Boss Robot Hobby's Facebook page
Boss Robot Hobby owner Johnny Williams.
Boss Robot Hobby closed its doors this weekend after 15 years in business. The tiny store in Berkeley’s Elmwood district was stocked to the brim with remote-controlled cars, airplanes, and helicopters, as well as vintage Japanese toys and comic books.
Owner Johnny Williams was inspired to open the store when his 6-year-old son begged him for a remote-control toy boat. After finally giving in and shelling out the $40, the boat turned out to be a disappointment. His son told him that “the packaging was better than the toy,” said Williams.
This got him thinking: Were there better products out there? Underwhelmed by the results in his search for reusable and reparable toys, Williams decided to open Boss Robot Hobby.
“I wanted to create something that was reminiscent of things I saw and experienced as a kid,” said Williams. “I just used to hang around places until someone taught me something.”
The store aimed to be a welcoming, stimulating space for kids and adults alike, with a race track upstairs for children to play with after school and collectible art toys that appealed more to the older crowd. Williams even organized informal events outside the store, meeting with groups at the Chabot Space and Science Center or the Berkeley Marina to race remote-controlled cars and fly airplanes.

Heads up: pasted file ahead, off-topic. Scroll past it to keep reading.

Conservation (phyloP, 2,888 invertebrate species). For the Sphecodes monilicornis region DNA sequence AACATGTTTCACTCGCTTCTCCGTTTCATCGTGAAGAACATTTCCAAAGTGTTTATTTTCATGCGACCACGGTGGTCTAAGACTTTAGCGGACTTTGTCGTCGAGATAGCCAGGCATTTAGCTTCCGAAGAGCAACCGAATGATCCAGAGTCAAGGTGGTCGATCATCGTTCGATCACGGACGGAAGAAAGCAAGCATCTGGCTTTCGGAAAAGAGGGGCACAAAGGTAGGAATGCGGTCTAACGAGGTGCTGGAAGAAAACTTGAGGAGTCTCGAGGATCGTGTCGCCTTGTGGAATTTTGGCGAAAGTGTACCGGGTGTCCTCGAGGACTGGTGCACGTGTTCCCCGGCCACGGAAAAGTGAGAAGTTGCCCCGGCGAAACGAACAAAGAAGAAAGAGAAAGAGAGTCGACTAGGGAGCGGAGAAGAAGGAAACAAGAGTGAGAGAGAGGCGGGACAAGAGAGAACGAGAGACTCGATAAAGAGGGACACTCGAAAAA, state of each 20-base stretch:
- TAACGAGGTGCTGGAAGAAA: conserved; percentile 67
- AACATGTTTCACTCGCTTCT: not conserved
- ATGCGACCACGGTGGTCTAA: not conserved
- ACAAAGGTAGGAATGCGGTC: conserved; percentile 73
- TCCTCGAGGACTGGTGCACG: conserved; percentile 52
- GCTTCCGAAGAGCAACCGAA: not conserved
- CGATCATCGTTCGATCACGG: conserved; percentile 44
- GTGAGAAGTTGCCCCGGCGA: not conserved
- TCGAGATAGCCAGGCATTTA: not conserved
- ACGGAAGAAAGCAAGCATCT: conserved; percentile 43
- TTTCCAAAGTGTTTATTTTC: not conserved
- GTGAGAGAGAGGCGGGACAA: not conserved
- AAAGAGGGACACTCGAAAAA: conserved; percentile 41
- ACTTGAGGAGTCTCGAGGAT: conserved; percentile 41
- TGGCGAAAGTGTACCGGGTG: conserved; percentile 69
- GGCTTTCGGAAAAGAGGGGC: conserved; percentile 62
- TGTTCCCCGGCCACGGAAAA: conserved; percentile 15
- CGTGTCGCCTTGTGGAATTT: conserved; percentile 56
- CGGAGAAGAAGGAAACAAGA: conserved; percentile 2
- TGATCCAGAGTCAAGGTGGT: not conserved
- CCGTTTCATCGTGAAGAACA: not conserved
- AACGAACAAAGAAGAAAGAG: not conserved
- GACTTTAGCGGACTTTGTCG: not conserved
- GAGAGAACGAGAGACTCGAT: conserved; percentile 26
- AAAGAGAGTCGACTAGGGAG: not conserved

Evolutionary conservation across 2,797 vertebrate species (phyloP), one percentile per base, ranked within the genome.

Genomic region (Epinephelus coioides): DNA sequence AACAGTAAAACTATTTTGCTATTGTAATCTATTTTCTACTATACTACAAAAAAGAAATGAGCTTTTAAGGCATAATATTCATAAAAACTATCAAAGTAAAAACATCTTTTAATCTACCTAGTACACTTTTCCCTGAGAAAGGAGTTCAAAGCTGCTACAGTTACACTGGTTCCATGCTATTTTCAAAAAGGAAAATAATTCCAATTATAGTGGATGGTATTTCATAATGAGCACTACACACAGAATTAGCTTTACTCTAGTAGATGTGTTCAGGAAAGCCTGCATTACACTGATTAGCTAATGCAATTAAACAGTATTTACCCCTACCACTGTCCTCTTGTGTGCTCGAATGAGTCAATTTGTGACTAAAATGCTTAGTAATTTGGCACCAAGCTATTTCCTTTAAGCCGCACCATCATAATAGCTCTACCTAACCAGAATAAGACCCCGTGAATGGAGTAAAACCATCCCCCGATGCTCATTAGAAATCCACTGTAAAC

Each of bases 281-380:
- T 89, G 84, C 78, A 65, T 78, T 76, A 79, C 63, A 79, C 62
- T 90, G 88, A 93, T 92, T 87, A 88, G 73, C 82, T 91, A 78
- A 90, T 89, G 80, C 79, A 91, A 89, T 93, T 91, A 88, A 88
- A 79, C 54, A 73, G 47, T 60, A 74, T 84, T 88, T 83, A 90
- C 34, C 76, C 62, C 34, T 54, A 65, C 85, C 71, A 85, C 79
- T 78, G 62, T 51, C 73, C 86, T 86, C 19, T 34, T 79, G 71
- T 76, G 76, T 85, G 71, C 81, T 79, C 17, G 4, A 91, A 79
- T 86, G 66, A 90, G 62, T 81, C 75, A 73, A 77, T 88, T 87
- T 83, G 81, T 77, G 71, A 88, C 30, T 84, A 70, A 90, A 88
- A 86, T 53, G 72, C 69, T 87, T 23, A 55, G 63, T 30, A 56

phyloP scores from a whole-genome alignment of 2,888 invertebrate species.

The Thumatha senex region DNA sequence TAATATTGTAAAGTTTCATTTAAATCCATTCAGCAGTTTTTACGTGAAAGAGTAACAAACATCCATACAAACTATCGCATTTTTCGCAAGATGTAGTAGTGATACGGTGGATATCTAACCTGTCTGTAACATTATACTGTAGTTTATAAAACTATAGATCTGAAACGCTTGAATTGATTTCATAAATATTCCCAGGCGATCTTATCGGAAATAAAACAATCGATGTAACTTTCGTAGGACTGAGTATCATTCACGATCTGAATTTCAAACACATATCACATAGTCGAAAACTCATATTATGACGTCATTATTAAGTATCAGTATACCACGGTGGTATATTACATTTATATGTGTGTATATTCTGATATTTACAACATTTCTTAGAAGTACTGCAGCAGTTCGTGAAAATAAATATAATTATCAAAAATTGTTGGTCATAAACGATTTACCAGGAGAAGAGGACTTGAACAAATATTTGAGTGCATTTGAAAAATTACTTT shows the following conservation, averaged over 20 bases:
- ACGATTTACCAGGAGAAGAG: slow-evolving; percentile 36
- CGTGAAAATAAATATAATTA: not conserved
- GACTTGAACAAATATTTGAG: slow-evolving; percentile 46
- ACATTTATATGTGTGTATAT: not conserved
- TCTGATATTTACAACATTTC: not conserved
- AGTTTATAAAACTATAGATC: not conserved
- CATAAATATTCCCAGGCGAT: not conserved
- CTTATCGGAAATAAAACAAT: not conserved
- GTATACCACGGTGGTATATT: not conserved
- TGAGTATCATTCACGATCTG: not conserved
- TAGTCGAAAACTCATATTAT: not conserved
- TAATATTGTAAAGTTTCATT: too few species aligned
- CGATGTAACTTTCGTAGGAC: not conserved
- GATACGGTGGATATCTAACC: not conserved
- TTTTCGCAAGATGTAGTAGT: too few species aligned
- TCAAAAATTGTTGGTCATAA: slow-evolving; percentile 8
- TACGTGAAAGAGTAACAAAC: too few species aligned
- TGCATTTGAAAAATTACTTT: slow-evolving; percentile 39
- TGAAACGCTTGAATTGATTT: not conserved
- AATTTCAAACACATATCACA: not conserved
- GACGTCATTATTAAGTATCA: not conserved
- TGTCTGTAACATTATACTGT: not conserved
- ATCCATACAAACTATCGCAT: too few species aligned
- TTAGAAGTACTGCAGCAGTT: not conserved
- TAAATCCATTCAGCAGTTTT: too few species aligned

“It was really groovy,” said Williams. “We would have everyone from police officers, fire department people, doctors, to just every kind of person out there doing remote control.”
Boss Robot Hobby closed due to unanticipated changes with its main supplier, Hobbico, one of the last employee-owned American hobby companies. Hobbico recently filed for Chapter 11 bankruptcy
following a lawsuit for patent infringement by Traxxas, another hobby toy manufacturer. Williams said Traxxas' products aren't as good as Hobbico's, and Boss Robot Hobby prided itself on selling durable toys, instilling in children the ideals of lasting value and reusability.
Williams said he's unsure what’s next for him, but that opening another business in the same space is within the realm of possibility. His wife, Doris Moskowitz, owns Berkeley’s beloved Moe’s Books on Telegraph Avenue, so business runs in their blood. But for now, he’s just happy to have had 15 fruitful years with Boss Robot Hobby, a business that not only endured the recession, but actually grew.
“I got to meet a million people, changed people’s lives, and a lot of people that generally wouldn’t have hung out together got to mix,” said Williams. Folks from all over the East Bay found a special community in the space. His impact was tangible: some children who were customers have gone on to pursue engineering and other relevant fields, and he even had the rewarding experience of working with developmentally challenged kids to find things they could build and engage with.
He doesn’t see the end of the small but mighty store as a failure; rather, he sees it as an opportunity for something new and just as wonderful to happen.
“I feel really proud and really lucky,” said Williams. “These experiences changed my life.”